Pershing's Ackman: Lehman In a 'Tough Spot'

Hedge fund manager William Ackman appeared on CNBC and reacted to the some of the top news stories this week, including the government's decision to takeover mortgage lenders Fannie Mae and Freddie Mac and Lehman Brothers Holdings'decision to report its earnings results and strategic plans earlier than scheduled.

Lehman Is Different From Bear Stearns

"They're in a tough spot...we bought puts on Lehman almost as a market hedge than a bet against Lehman. If Lehman goes, I think it's bad for the markets generally....The Bear Stearns' restructuring and Fannie Mae bailout kind of shows that the country doesn't want to let big financial institutions fail in a way that's destructive from a systemic risk point of view....Right now, they're [Lehman] in the position of burning furniture to keep the house warm."

--William Ackman, Pershing Square Capital Management, Managing Partner

On Paulson and the Bailout of Fannie and Freddie

"The first thing he did right was, he didn't rely on the gap financial statements of Fannie Mae and Freddie Mac to determine whether the institutions were solvent. The second thing he did right is, he didn't rely on even their regulators' estimation of whether they were solvent or not."

--William Ackman, Pershing Square Capital Management, Managing Partner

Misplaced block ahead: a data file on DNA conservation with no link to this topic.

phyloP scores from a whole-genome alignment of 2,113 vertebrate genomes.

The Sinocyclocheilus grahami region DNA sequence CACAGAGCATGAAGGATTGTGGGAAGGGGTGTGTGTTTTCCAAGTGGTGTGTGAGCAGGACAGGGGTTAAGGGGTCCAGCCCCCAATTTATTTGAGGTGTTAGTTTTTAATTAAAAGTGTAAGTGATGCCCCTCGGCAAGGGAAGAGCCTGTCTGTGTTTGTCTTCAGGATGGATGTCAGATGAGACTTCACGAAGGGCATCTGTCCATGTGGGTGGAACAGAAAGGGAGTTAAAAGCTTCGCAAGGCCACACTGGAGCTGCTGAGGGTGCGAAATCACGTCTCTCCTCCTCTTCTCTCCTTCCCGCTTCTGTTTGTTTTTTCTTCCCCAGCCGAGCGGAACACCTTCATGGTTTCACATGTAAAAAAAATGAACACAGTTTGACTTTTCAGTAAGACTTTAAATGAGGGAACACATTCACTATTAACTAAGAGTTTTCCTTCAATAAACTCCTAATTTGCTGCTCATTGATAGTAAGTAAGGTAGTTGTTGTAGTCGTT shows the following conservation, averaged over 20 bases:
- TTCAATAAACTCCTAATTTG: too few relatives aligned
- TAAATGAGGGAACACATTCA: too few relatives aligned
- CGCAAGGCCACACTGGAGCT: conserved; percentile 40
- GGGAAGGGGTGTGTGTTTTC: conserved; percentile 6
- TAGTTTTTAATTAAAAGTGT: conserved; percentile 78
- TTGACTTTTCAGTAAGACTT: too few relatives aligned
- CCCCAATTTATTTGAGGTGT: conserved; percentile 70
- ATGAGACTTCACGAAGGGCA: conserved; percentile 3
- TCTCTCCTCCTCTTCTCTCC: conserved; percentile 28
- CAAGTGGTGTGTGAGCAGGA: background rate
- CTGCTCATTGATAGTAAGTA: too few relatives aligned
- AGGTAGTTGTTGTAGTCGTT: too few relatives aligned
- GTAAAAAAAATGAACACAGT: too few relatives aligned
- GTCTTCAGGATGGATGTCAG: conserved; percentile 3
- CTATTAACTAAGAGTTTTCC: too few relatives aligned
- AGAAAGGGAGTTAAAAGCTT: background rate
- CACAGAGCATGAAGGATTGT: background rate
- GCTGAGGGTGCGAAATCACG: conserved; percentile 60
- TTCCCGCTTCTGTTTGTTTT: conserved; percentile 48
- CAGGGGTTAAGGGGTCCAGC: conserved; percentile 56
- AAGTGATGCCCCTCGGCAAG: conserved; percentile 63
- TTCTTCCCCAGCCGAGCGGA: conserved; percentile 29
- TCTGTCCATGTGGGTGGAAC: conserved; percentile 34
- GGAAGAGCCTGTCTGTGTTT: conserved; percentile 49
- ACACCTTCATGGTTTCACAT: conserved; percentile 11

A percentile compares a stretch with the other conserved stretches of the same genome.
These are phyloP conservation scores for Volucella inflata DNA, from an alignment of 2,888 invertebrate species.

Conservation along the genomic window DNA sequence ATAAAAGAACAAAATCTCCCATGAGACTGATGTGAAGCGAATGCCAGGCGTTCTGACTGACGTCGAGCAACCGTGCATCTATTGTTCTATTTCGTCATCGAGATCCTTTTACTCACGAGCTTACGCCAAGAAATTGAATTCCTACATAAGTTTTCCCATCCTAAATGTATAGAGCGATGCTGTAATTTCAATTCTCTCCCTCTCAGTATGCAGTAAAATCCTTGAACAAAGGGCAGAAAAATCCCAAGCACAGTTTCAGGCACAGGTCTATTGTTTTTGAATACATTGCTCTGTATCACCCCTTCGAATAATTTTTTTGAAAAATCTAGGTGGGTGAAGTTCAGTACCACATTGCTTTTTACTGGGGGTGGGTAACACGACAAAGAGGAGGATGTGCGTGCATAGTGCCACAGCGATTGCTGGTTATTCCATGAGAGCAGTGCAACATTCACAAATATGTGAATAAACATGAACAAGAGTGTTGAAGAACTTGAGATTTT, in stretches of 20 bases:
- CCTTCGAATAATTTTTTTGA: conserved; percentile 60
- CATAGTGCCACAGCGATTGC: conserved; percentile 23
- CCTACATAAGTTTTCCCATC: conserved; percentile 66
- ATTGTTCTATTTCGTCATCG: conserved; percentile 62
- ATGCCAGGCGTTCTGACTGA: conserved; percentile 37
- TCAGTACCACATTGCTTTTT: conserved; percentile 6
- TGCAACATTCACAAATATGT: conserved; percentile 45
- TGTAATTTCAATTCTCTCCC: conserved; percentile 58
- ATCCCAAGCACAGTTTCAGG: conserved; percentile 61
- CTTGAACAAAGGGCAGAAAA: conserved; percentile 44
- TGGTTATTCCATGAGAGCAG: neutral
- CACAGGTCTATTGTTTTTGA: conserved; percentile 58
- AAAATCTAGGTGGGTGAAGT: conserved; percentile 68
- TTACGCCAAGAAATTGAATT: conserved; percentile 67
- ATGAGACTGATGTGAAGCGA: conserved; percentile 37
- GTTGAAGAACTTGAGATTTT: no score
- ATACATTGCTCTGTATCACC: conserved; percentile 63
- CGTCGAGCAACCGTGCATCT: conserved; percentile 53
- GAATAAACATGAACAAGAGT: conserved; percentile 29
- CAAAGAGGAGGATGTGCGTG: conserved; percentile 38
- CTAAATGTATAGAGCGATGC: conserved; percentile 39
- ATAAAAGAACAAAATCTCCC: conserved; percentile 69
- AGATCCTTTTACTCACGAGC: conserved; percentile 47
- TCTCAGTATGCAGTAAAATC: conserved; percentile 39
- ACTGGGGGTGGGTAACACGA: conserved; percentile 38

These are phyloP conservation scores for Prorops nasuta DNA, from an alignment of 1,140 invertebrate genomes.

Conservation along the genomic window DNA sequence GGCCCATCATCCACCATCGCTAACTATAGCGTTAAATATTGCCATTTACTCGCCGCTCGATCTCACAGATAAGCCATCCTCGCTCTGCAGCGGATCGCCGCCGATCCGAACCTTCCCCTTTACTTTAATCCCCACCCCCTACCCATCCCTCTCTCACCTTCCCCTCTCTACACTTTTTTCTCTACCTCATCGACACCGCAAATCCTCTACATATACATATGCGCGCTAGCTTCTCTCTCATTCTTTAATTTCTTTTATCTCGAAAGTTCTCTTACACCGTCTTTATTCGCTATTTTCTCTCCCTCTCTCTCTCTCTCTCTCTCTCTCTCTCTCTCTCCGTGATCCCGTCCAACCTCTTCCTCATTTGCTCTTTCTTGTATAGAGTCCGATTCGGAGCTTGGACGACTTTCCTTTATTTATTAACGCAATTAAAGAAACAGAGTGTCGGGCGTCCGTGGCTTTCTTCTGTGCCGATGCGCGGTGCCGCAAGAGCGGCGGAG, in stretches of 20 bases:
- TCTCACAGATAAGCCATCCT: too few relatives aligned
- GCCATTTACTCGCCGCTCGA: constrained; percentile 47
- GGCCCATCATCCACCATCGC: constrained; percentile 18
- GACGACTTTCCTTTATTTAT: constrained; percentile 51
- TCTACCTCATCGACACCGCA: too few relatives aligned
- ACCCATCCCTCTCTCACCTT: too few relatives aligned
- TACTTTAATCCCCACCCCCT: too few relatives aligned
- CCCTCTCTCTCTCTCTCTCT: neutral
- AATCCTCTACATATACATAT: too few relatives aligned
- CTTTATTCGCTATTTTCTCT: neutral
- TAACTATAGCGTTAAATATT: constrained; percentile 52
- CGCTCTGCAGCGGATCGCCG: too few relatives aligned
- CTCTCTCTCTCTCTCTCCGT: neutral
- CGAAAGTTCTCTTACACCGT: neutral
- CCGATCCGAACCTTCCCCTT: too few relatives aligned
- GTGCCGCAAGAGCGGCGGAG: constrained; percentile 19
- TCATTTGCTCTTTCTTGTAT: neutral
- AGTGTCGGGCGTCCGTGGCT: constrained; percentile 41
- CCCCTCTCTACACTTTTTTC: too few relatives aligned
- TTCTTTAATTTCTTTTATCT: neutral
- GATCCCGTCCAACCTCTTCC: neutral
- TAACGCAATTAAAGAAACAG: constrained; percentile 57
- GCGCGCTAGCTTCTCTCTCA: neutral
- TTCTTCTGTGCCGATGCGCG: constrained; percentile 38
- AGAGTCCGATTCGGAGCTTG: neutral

• For More on Ackman's Thoughts on Fannie and Freddie, Click Here


Ackman On His Latest Bets

"I very rarely like to make stock recommendations, but...I'll point out an 'interesting opportunity: Long's Drugs. Long's Drugs is trading at a nickel above a cash tender offer that CVS is holding open to acquire the company. Under the terms of the deal, the tender offer has to remain open until August 2009, or they get a two-thirds tender from the people who own the stock. The company can continue to pay a 14-cent dividend so you are getting paid to wait."

--William Ackman, Pershing Square Capital Management, Managing Partner

Gross On GSE Takeover

"There are additional steps that are probably going to have to be taken. Almost all asset markets - stocks, real estate, commodities, corporate bonds - have a common theme: They're delevering, and having used that as the basis for marginal profitability over the past several decades, a cautionary, or in many cases, forced delevering moves asset prices down instead of up, and what has to take place now is, certainly, a recapitalization of the banking system. Banks are not in a position to sell lots of common stock, or to sell preferred stock. There may be another policy move required going forward."

--Bill Gross, PIMCO Founder & Chief Investment Officer